PostgREST + PostGIS

How to set up a geospatial-capable REST API for your PostGIS database.


Henry Rodman


March 5, 2023


PostgreSQL databases enabled with the PostGIS extensions are a great way to store and manage geospatial data. Managing database credentials for many users, however, can be cumbersome! If you want to provide easy, public (or authenticated), read-only access to information in any PostgreSQL database, it is possible to make a simple REST API using PostgREST. The API comes with some powerful table-querying capabilities out of the box but you can turn it into a geospatial API with user-defined SQL functions.

In this article I will walk through an example for setting up a PostGIS-enabled database and getting PostgREST running with a bounding box query endpoint. This process is basically identical to the one described in the first PostgREST tutorial but with a side of PostGIS sizzle. The example database + endpoint runs in a docker network that you can fire up locally for yourself. I based this workflow off of the docker-only setup in the PostgREST docs. All of the files used to get this system running are available on GitHub:

  • setup_db.sql: SQL script for setting up the database that gets run every time we fire up the docker network

  • docker-compose.yml: docker compose file for firing up the docker network

Set up a database

To demonstrate the geospatial query possibilities of PostgREST, we need to set up a PostGIS-enabled database. This process is defined in setup_db.sql which gets run every time we launch the docker network. For a real application, you probably would not want to initiate the database from scratch every time but it is convenient for this example.

add records to the plot table

First, we create a single table called plot that has an ID column (id), longitude/latitude (lon/lat), and a geometry column (geom):

-- create schema for a toy database
create schema api;
-- a little housekeeping
drop table if exists plot;
create extension if not exists postgis;
-- define the table schema
create table api.plot (
    id serial primary key,
    lon real not null,
    lat real not null,
    geom geometry(Point, 4326)

Once the table is set up we can generate 1000 random coordinates that fall in a bounding box that roughly covers CONUS. After the lon/lat values are populated, construct the geom values using the PostGIS functions st_setsrid and st_makepoint:

--- add data (random points from a large bounding box)
insert into api.plot (lon, lat)
select random() * (-57.2183 - (-131.3702)) + -131.3702,
    random() * (51.5376 - 11.9402) + 11.9402
from generate_series(1, 1000);
--- update geom column values
update api.plot
set geom = st_setsrid(st_makepoint(lon, lat), 4326);
--- add spatial index
alter table api.plot create index if not exists idx_plot_geom on api.plot using gist(geom);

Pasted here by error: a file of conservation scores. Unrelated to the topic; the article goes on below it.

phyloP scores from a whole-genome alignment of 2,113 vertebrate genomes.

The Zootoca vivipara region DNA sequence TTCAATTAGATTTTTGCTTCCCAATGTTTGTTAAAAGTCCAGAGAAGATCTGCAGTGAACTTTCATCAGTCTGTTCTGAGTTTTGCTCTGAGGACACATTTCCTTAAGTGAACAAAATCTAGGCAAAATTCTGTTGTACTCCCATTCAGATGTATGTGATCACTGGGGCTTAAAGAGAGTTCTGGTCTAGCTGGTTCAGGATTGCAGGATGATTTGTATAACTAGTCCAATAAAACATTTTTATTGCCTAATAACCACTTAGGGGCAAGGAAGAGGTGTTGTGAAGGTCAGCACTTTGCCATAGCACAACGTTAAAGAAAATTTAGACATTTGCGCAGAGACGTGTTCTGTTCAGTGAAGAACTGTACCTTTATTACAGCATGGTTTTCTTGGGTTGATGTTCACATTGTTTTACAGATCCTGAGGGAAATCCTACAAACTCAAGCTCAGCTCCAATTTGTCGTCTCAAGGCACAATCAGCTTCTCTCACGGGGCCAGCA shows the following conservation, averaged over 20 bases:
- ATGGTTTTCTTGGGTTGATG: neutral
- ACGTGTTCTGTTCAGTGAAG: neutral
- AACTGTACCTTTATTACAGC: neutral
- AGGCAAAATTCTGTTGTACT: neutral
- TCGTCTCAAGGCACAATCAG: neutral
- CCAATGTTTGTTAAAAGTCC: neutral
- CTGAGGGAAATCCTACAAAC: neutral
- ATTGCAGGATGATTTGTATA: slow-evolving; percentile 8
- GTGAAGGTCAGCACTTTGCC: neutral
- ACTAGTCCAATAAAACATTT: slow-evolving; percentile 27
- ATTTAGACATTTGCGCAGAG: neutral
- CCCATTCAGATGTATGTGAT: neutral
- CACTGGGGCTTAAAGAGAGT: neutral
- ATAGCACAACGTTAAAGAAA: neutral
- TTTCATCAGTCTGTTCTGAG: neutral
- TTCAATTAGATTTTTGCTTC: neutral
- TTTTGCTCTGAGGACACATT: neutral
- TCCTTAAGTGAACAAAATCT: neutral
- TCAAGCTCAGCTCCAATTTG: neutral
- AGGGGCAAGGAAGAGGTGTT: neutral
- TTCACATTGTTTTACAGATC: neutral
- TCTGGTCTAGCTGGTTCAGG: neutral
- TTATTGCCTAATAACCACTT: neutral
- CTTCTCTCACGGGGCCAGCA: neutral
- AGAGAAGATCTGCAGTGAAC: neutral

set up credentials for API

The PostgREST API will access the database using a pre-defined user credential. The details for what you need for your specific use-case may vary, but this method (pulled straight out of the PostgREST docs) will generate a read-only user account that has select privileges for the plot table.

--- create roles for postgrest access
create role web_anon nologin;
grant usage on schema api to web_anon;
grant select on api.plot to web_anon;
create role authenticator noinherit login password 'mysecretpassword';
grant web_anon to authenticator;

define query_bbox function

PostgREST contains a powerful querying API out-of-the-box, but if you want to use any of the spatial operations from the PostGIS functions you need to create user-defined functions that use them.

The function query_bbox takes a set of bounding box coordinates (xmin, ymin, xmax, ymax) and returns all of the plot records that fall within the bounding box:

--- function for querying plots by bounding box
create function api.query_bbox(xmin real, xmax real, ymin real, ymax real) returns setof api.plot as $$
select *
from api.plot
where st_contains(
$$ stable language sql;

Define the docker network

This docker network consists of two services: server and db. Wrapping the whole thing in a docker network is convenient for local testing but I would not recommend it for any kind of production deployment!

db: PostGIS database

I used the kartoza/postgis docker image and followed the docs to get this configuration. One helpful trick is to mount setup_db.sql into the docker-entrypoint-initdb.d directory to make it easy to initiate the database from a script. You can set up the docker-network.yml to use environment variables that might be shared across multiple services (i.e. server). In this case, only POSTGRES_DB gets used by both services.

  • IGNORE_INIT_HOOK_LOCKFILE: to make sure the setup_db.sql script runs every time you launch the docker network (useful for debugging).
  image: kartoza/postgis:15-3.3